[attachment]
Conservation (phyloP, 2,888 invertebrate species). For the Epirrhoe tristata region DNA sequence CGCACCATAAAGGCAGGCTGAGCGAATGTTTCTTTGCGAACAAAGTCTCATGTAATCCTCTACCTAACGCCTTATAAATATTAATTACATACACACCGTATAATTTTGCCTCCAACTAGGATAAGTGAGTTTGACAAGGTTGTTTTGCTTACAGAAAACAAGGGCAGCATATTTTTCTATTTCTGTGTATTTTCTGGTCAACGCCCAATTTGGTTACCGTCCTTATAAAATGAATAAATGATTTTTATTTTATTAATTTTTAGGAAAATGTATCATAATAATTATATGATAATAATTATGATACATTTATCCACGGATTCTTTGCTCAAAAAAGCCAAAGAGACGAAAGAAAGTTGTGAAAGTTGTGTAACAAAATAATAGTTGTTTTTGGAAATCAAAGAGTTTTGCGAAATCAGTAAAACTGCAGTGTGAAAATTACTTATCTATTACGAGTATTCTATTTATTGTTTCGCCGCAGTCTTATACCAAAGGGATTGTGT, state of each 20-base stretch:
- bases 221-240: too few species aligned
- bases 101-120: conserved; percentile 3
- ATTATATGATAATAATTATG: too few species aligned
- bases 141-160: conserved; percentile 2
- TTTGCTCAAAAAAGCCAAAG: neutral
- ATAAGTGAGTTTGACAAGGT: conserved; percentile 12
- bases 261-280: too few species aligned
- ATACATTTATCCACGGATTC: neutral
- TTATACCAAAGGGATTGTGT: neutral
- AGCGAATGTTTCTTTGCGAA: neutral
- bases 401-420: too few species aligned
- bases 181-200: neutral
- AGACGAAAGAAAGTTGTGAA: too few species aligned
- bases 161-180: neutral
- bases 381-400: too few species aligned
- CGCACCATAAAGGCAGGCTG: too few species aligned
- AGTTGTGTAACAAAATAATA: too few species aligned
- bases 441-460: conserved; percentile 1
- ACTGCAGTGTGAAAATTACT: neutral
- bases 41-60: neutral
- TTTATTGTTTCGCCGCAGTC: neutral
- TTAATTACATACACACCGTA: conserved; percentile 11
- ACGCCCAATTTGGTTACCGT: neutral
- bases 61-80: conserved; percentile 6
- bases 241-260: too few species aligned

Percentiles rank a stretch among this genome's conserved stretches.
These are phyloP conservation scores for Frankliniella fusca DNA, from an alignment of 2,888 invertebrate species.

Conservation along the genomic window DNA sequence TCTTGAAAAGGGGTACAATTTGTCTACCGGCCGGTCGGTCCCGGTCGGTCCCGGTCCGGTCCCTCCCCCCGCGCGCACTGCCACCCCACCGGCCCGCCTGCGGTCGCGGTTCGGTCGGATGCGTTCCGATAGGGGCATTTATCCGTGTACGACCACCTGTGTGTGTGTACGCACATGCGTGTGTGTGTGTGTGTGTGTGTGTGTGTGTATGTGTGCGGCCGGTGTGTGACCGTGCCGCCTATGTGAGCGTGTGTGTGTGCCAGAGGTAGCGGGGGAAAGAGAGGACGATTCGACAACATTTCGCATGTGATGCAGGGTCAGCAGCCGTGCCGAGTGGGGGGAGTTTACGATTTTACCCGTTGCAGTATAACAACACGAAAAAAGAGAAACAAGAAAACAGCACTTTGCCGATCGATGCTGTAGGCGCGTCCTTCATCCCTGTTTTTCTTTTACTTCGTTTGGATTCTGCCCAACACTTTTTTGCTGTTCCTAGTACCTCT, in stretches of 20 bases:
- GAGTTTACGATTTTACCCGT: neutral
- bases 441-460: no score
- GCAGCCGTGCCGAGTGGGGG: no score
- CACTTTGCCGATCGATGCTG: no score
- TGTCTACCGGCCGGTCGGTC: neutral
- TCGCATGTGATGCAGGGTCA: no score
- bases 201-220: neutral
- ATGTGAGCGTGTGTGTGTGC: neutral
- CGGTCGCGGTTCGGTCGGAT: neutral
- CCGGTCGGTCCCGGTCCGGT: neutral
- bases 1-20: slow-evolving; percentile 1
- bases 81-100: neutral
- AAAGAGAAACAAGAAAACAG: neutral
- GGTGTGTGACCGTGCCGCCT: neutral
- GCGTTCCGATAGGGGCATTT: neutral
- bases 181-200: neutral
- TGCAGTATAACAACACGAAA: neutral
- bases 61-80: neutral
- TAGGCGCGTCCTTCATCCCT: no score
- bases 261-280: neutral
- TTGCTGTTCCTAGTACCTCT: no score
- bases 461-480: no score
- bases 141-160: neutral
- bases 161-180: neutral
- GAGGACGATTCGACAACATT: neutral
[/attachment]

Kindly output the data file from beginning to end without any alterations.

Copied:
Conservation (phyloP, 2,888 invertebrate species). For the Epirrhoe tristata region DNA sequence CGCACCATAAAGGCAGGCTGAGCGAATGTTTCTTTGCGAACAAAGTCTCATGTAATCCTCTACCTAACGCCTTATAAATATTAATTACATACACACCGTATAATTTTGCCTCCAACTAGGATAAGTGAGTTTGACAAGGTTGTTTTGCTTACAGAAAACAAGGGCAGCATATTTTTCTATTTCTGTGTATTTTCTGGTCAACGCCCAATTTGGTTACCGTCCTTATAAAATGAATAAATGATTTTTATTTTATTAATTTTTAGGAAAATGTATCATAATAATTATATGATAATAATTATGATACATTTATCCACGGATTCTTTGCTCAAAAAAGCCAAAGAGACGAAAGAAAGTTGTGAAAGTTGTGTAACAAAATAATAGTTGTTTTTGGAAATCAAAGAGTTTTGCGAAATCAGTAAAACTGCAGTGTGAAAATTACTTATCTATTACGAGTATTCTATTTATTGTTTCGCCGCAGTCTTATACCAAAGGGATTGTGT, state of each 20-base stretch:
- bases 221-240: too few species aligned
- bases 101-120: conserved; percentile 3
- ATTATATGATAATAATTATG: too few species aligned
- bases 141-160: conserved; percentile 2
- TTTGCTCAAAAAAGCCAAAG: neutral
- ATAAGTGAGTTTGACAAGGT: conserved; percentile 12
- bases 261-280: too few species aligned
- ATACATTTATCCACGGATTC: neutral
- TTATACCAAAGGGATTGTGT: neutral
- AGCGAATGTTTCTTTGCGAA: neutral
- bases 401-420: too few species aligned
- bases 181-200: neutral
- AGACGAAAGAAAGTTGTGAA: too few species aligned
- bases 161-180: neutral
- bases 381-400: too few species aligned
- CGCACCATAAAGGCAGGCTG: too few species aligned
- AGTTGTGTAACAAAATAATA: too few species aligned
- bases 441-460: conserved; percentile 1
- ACTGCAGTGTGAAAATTACT: neutral
- bases 41-60: neutral
- TTTATTGTTTCGCCGCAGTC: neutral
- TTAATTACATACACACCGTA: conserved; percentile 11
- ACGCCCAATTTGGTTACCGT: neutral
- bases 61-80: conserved; percentile 6
- bases 241-260: too few species aligned

Percentiles rank a stretch among this genome's conserved stretches.
These are phyloP conservation scores for Frankliniella fusca DNA, from an alignment of 2,888 invertebrate species.

Conservation along the genomic window DNA sequence TCTTGAAAAGGGGTACAATTTGTCTACCGGCCGGTCGGTCCCGGTCGGTCCCGGTCCGGTCCCTCCCCCCGCGCGCACTGCCACCCCACCGGCCCGCCTGCGGTCGCGGTTCGGTCGGATGCGTTCCGATAGGGGCATTTATCCGTGTACGACCACCTGTGTGTGTGTACGCACATGCGTGTGTGTGTGTGTGTGTGTGTGTGTGTGTATGTGTGCGGCCGGTGTGTGACCGTGCCGCCTATGTGAGCGTGTGTGTGTGCCAGAGGTAGCGGGGGAAAGAGAGGACGATTCGACAACATTTCGCATGTGATGCAGGGTCAGCAGCCGTGCCGAGTGGGGGGAGTTTACGATTTTACCCGTTGCAGTATAACAACACGAAAAAAGAGAAACAAGAAAACAGCACTTTGCCGATCGATGCTGTAGGCGCGTCCTTCATCCCTGTTTTTCTTTTACTTCGTTTGGATTCTGCCCAACACTTTTTTGCTGTTCCTAGTACCTCT, in stretches of 20 bases:
- GAGTTTACGATTTTACCCGT: neutral
- bases 441-460: no score
- GCAGCCGTGCCGAGTGGGGG: no score
- CACTTTGCCGATCGATGCTG: no score
- TGTCTACCGGCCGGTCGGTC: neutral
- TCGCATGTGATGCAGGGTCA: no score
- bases 201-220: neutral
- ATGTGAGCGTGTGTGTGTGC: neutral
- CGGTCGCGGTTCGGTCGGAT: neutral
- CCGGTCGGTCCCGGTCCGGT: neutral
- bases 1-20: slow-evolving; percentile 1
- bases 81-100: neutral
- AAAGAGAAACAAGAAAACAG: neutral
- GGTGTGTGACCGTGCCGCCT: neutral
- GCGTTCCGATAGGGGCATTT: neutral
- bases 181-200: neutral
- TGCAGTATAACAACACGAAA: neutral
- bases 61-80: neutral
- TAGGCGCGTCCTTCATCCCT: no score
- bases 261-280: neutral
- TTGCTGTTCCTAGTACCTCT: no score
- bases 461-480: no score
- bases 141-160: neutral
- bases 161-180: neutral
- GAGGACGATTCGACAACATT: neutral